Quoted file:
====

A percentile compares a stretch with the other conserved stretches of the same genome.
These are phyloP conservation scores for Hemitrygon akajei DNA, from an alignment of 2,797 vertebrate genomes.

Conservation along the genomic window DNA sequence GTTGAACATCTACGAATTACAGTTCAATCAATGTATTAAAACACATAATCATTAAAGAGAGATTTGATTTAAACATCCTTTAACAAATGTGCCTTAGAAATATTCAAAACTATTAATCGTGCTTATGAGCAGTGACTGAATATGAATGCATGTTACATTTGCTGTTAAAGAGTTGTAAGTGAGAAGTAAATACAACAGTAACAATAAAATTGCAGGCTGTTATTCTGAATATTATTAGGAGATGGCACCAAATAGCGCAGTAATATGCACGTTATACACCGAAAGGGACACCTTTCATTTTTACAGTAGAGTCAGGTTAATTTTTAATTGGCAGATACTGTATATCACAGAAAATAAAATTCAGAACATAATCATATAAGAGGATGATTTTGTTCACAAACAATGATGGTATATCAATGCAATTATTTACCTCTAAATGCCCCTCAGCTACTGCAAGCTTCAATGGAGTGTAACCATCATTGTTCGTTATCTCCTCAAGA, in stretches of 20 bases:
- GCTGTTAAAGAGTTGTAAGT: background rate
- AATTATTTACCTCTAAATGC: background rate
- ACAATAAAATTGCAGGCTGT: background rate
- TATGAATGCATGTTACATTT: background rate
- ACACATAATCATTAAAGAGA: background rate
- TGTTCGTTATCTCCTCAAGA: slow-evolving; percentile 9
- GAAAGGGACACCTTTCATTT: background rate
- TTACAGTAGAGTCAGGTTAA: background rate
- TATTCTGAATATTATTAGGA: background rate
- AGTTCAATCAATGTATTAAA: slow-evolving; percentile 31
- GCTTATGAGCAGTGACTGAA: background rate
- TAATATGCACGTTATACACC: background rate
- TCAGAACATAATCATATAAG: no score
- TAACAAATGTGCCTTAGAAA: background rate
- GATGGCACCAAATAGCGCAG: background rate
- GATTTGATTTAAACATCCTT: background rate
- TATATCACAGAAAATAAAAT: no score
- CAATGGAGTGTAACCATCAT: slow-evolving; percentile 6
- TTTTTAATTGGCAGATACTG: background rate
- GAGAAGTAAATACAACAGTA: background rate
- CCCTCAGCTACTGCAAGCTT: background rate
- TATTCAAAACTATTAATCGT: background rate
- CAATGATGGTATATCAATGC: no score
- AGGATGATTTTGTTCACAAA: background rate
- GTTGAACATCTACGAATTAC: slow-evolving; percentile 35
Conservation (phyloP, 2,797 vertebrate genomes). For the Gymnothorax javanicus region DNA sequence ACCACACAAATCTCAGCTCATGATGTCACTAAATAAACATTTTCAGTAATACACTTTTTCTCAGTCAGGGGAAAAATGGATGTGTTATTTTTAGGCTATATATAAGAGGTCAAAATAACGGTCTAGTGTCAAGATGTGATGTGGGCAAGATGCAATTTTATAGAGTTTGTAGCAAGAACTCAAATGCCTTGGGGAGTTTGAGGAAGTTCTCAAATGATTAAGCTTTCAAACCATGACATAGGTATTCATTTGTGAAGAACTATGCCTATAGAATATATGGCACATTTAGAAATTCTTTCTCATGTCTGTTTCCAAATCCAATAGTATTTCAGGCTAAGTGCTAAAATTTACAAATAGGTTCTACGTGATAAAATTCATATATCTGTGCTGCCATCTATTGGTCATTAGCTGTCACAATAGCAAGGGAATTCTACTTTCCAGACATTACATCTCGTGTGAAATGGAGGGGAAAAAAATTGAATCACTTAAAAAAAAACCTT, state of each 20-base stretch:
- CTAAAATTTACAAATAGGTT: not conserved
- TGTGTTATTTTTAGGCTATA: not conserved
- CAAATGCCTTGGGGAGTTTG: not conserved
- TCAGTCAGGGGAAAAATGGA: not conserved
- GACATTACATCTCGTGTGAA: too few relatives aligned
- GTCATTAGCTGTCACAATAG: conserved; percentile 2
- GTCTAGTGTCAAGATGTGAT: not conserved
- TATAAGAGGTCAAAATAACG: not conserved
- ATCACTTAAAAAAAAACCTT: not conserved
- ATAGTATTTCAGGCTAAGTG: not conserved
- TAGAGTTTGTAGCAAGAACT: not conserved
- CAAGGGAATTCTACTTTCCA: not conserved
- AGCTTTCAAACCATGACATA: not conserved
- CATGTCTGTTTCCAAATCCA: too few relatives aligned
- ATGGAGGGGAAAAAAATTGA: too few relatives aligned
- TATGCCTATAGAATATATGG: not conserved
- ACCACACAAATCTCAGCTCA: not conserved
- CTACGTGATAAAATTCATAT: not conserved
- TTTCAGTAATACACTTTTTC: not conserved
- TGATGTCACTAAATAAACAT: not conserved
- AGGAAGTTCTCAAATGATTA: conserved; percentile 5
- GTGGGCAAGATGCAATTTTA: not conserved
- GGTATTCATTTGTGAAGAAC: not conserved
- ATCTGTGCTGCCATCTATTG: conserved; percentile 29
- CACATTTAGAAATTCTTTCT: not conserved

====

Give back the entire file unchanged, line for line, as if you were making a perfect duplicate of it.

A percentile compares a stretch with the other conserved stretches of the same genome.
These are phyloP conservation scores for Hemitrygon akajei DNA, from an alignment of 2,797 vertebrate genomes.

Conservation along the genomic window DNA sequence GTTGAACATCTACGAATTACAGTTCAATCAATGTATTAAAACACATAATCATTAAAGAGAGATTTGATTTAAACATCCTTTAACAAATGTGCCTTAGAAATATTCAAAACTATTAATCGTGCTTATGAGCAGTGACTGAATATGAATGCATGTTACATTTGCTGTTAAAGAGTTGTAAGTGAGAAGTAAATACAACAGTAACAATAAAATTGCAGGCTGTTATTCTGAATATTATTAGGAGATGGCACCAAATAGCGCAGTAATATGCACGTTATACACCGAAAGGGACACCTTTCATTTTTACAGTAGAGTCAGGTTAATTTTTAATTGGCAGATACTGTATATCACAGAAAATAAAATTCAGAACATAATCATATAAGAGGATGATTTTGTTCACAAACAATGATGGTATATCAATGCAATTATTTACCTCTAAATGCCCCTCAGCTACTGCAAGCTTCAATGGAGTGTAACCATCATTGTTCGTTATCTCCTCAAGA, in stretches of 20 bases:
- GCTGTTAAAGAGTTGTAAGT: background rate
- AATTATTTACCTCTAAATGC: background rate
- ACAATAAAATTGCAGGCTGT: background rate
- TATGAATGCATGTTACATTT: background rate
- ACACATAATCATTAAAGAGA: background rate
- TGTTCGTTATCTCCTCAAGA: slow-evolving; percentile 9
- GAAAGGGACACCTTTCATTT: background rate
- TTACAGTAGAGTCAGGTTAA: background rate
- TATTCTGAATATTATTAGGA: background rate
- AGTTCAATCAATGTATTAAA: slow-evolving; percentile 31
- GCTTATGAGCAGTGACTGAA: background rate
- TAATATGCACGTTATACACC: background rate
- TCAGAACATAATCATATAAG: no score
- TAACAAATGTGCCTTAGAAA: background rate
- GATGGCACCAAATAGCGCAG: background rate
- GATTTGATTTAAACATCCTT: background rate
- TATATCACAGAAAATAAAAT: no score
- CAATGGAGTGTAACCATCAT: slow-evolving; percentile 6
- TTTTTAATTGGCAGATACTG: background rate
- GAGAAGTAAATACAACAGTA: background rate
- CCCTCAGCTACTGCAAGCTT: background rate
- TATTCAAAACTATTAATCGT: background rate
- CAATGATGGTATATCAATGC: no score
- AGGATGATTTTGTTCACAAA: background rate
- GTTGAACATCTACGAATTAC: slow-evolving; percentile 35
Conservation (phyloP, 2,797 vertebrate genomes). For the Gymnothorax javanicus region DNA sequence ACCACACAAATCTCAGCTCATGATGTCACTAAATAAACATTTTCAGTAATACACTTTTTCTCAGTCAGGGGAAAAATGGATGTGTTATTTTTAGGCTATATATAAGAGGTCAAAATAACGGTCTAGTGTCAAGATGTGATGTGGGCAAGATGCAATTTTATAGAGTTTGTAGCAAGAACTCAAATGCCTTGGGGAGTTTGAGGAAGTTCTCAAATGATTAAGCTTTCAAACCATGACATAGGTATTCATTTGTGAAGAACTATGCCTATAGAATATATGGCACATTTAGAAATTCTTTCTCATGTCTGTTTCCAAATCCAATAGTATTTCAGGCTAAGTGCTAAAATTTACAAATAGGTTCTACGTGATAAAATTCATATATCTGTGCTGCCATCTATTGGTCATTAGCTGTCACAATAGCAAGGGAATTCTACTTTCCAGACATTACATCTCGTGTGAAATGGAGGGGAAAAAAATTGAATCACTTAAAAAAAAACCTT, state of each 20-base stretch:
- CTAAAATTTACAAATAGGTT: not conserved
- TGTGTTATTTTTAGGCTATA: not conserved
- CAAATGCCTTGGGGAGTTTG: not conserved
- TCAGTCAGGGGAAAAATGGA: not conserved
- GACATTACATCTCGTGTGAA: too few relatives aligned
- GTCATTAGCTGTCACAATAG: conserved; percentile 2
- GTCTAGTGTCAAGATGTGAT: not conserved
- TATAAGAGGTCAAAATAACG: not conserved
- ATCACTTAAAAAAAAACCTT: not conserved
- ATAGTATTTCAGGCTAAGTG: not conserved
- TAGAGTTTGTAGCAAGAACT: not conserved
- CAAGGGAATTCTACTTTCCA: not conserved
- AGCTTTCAAACCATGACATA: not conserved
- CATGTCTGTTTCCAAATCCA: too few relatives aligned
- ATGGAGGGGAAAAAAATTGA: too few relatives aligned
- TATGCCTATAGAATATATGG: not conserved
- ACCACACAAATCTCAGCTCA: not conserved
- CTACGTGATAAAATTCATAT: not conserved
- TTTCAGTAATACACTTTTTC: not conserved
- TGATGTCACTAAATAAACAT: not conserved
- AGGAAGTTCTCAAATGATTA: conserved; percentile 5
- GTGGGCAAGATGCAATTTTA: not conserved
- GGTATTCATTTGTGAAGAAC: not conserved
- ATCTGTGCTGCCATCTATTG: conserved; percentile 29
- CACATTTAGAAATTCTTTCT: not conserved